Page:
Finally, with respect to the prosecutor's reference to his oath of office, we must agree with Mierlak that it was outside the bounds of proper argument. Indeed, were we convinced that the reference was unprovoked and calculated to secure tactical advantage by placing the weight and prestige of the prosecutor's office behind the Government's case, we would be inclined to view the comment as reversible error without attempting to assess the likelihood of the prejudice resulting therefrom. The record, however, makes clear that the prosecutor's reference came in response to attacks that had been made on his professional integrity. His statement that he had done nothing to violate his oath of office as an Assistant United States Attorney was prefaced by reference to remarks made in another defendant's closing argument that insinuated the prosecution had induced witnesses to fabricate testimony. Under the circumstances, the prosecutor's remarks must be viewed as an invited response. See, e. g., United States v. Isaacs, 493 F.2d 1124, 1166 (7th Cir. 1974), cert. denied, 417 U.S. 976, 94 S.Ct. 3183, 41 L.Ed.2d 1146 (1975). Accordingly, as we believe the possibility that Mierlak was prejudiced thereby is remote, we are not inclined to view the prosecutor's brief loss of professional objectivity as reversible error in the circumstances of this case. The court, after all, was quick to admonish the prosecutor for overstepping the bounds of proper argument without unduly emphasizing the significance of his comment. Moreover, the jury was instructed that none of the arguments of counsel were evidence, and that its verdict must be based solely on the evidence presented as to each defendant. The law presumes that the jury was able to follow these instructions, see Opper v. United States, 348 U.S. 84, 95-96, 75 S.Ct. 158, 99 L.Ed. 101 (1954), and we see no sound reason for assuming that the prosecutor's defense of his own integrity weighed heavily in the jury's assessment of the evidence presented against Mierlak.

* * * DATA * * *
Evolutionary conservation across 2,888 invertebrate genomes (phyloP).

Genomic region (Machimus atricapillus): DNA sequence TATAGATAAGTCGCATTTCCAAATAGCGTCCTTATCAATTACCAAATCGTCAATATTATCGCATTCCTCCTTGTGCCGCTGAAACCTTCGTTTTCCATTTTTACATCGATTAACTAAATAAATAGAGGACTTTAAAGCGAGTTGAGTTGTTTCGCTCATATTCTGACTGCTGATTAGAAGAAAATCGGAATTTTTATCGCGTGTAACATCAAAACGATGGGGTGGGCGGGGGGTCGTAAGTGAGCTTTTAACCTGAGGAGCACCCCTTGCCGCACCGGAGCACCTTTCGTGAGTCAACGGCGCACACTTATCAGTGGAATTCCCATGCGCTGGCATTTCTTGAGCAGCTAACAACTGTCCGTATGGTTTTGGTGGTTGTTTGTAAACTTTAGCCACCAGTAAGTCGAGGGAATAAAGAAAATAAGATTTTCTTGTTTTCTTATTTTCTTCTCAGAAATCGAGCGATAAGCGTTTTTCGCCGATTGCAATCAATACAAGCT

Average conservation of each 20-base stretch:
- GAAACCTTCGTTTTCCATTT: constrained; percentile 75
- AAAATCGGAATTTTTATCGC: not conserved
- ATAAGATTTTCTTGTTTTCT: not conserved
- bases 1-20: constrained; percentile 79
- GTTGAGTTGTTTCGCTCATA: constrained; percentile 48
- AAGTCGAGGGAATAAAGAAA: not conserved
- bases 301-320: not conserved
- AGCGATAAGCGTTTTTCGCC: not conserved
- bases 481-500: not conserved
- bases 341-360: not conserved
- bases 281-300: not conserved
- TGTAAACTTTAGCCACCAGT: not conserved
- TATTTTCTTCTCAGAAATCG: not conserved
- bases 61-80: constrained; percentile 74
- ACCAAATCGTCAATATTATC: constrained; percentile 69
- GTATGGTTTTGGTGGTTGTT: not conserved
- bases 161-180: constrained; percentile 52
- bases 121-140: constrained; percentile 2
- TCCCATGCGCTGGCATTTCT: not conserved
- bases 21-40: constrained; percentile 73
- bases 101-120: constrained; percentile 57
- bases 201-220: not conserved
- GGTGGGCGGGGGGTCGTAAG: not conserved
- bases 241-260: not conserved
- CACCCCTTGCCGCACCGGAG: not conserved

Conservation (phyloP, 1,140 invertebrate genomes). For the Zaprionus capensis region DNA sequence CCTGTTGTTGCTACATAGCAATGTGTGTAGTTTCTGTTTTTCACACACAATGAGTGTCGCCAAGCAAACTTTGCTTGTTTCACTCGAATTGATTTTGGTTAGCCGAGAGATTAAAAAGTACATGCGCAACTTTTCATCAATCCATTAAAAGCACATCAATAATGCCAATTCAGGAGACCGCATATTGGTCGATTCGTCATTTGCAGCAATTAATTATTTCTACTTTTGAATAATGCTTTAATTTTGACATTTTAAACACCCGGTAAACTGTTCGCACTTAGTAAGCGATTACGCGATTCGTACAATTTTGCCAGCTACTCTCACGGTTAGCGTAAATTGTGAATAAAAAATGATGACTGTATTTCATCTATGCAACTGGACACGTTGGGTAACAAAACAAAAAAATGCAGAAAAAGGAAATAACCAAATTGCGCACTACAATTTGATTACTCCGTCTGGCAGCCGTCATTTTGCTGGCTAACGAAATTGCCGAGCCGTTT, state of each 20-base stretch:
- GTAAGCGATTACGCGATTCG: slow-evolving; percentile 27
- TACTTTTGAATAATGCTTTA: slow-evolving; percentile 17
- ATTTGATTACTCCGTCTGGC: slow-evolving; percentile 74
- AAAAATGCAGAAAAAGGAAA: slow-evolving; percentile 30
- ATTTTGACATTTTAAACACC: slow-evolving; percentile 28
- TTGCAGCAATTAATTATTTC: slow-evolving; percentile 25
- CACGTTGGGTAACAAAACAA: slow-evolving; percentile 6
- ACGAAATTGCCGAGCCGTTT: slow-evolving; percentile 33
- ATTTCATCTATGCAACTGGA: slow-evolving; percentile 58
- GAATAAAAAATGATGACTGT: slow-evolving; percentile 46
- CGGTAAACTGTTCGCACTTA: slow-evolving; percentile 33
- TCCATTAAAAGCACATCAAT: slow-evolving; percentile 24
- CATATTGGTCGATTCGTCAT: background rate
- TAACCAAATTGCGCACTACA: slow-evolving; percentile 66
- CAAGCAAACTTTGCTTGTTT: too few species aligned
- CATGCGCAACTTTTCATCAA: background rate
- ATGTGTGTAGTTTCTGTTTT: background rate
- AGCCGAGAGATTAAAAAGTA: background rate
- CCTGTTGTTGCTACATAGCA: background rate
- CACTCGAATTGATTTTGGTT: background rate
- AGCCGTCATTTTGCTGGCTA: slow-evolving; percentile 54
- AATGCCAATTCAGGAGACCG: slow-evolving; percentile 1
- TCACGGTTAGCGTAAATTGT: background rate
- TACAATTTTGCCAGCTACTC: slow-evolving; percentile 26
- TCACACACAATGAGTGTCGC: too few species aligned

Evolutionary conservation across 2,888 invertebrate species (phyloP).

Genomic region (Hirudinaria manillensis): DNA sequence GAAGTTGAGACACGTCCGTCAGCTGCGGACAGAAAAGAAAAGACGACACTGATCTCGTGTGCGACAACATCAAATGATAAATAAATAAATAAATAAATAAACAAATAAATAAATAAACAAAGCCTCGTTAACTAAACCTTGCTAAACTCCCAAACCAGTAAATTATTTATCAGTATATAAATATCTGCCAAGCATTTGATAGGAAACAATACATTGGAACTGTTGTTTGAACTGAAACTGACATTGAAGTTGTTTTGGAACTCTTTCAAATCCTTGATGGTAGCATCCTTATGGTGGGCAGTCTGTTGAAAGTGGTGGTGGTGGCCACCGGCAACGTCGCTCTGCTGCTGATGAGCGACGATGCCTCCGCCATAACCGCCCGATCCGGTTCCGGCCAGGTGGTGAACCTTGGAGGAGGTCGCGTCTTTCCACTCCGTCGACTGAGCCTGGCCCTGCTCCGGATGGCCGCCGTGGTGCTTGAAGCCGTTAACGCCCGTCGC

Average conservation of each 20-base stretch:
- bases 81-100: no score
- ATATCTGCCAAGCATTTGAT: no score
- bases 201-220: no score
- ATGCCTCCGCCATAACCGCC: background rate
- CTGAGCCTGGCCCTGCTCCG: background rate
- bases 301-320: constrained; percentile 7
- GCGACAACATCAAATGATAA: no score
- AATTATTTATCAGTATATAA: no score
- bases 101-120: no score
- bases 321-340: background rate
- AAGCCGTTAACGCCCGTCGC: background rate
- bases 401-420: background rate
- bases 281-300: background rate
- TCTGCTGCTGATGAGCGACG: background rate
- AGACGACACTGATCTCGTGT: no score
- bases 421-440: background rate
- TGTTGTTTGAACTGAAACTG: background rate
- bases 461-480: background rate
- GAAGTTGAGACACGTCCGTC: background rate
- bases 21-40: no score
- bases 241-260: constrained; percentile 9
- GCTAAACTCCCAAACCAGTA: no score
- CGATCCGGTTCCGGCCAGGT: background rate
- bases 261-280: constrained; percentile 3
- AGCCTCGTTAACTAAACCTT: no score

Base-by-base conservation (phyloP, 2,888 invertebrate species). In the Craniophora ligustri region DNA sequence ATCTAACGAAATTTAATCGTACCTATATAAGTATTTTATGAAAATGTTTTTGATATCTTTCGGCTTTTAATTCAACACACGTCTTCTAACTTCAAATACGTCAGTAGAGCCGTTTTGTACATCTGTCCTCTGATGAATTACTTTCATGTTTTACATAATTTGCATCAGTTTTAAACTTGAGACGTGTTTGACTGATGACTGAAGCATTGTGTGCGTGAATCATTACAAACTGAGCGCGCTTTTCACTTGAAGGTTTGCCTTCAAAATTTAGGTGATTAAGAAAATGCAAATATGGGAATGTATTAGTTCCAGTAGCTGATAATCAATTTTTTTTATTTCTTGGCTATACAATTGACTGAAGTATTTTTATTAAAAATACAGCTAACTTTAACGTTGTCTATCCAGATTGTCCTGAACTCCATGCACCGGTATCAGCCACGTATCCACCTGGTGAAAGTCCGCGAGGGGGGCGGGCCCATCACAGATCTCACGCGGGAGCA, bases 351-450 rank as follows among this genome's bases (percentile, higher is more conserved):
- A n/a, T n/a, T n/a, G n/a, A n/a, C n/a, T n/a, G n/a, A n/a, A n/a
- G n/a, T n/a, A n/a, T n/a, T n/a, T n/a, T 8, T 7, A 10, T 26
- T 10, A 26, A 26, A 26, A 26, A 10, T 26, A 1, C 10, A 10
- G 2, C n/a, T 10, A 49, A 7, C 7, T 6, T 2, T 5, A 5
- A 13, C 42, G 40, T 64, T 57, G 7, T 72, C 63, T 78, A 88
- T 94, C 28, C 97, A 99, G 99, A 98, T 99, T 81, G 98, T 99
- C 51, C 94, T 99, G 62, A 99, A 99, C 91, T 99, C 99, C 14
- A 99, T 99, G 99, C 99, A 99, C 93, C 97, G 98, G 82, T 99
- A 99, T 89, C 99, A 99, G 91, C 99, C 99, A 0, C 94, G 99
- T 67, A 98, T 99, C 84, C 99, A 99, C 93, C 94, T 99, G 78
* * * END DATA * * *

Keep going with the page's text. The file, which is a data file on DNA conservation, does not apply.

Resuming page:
We now turn to Peters's claims that the district court erred in admitting an extrajudicial statement of a codefendant and in refusing to grant a mistrial following remarks of Mierlak's counsel that Peters construes as a comment on his failure to testify.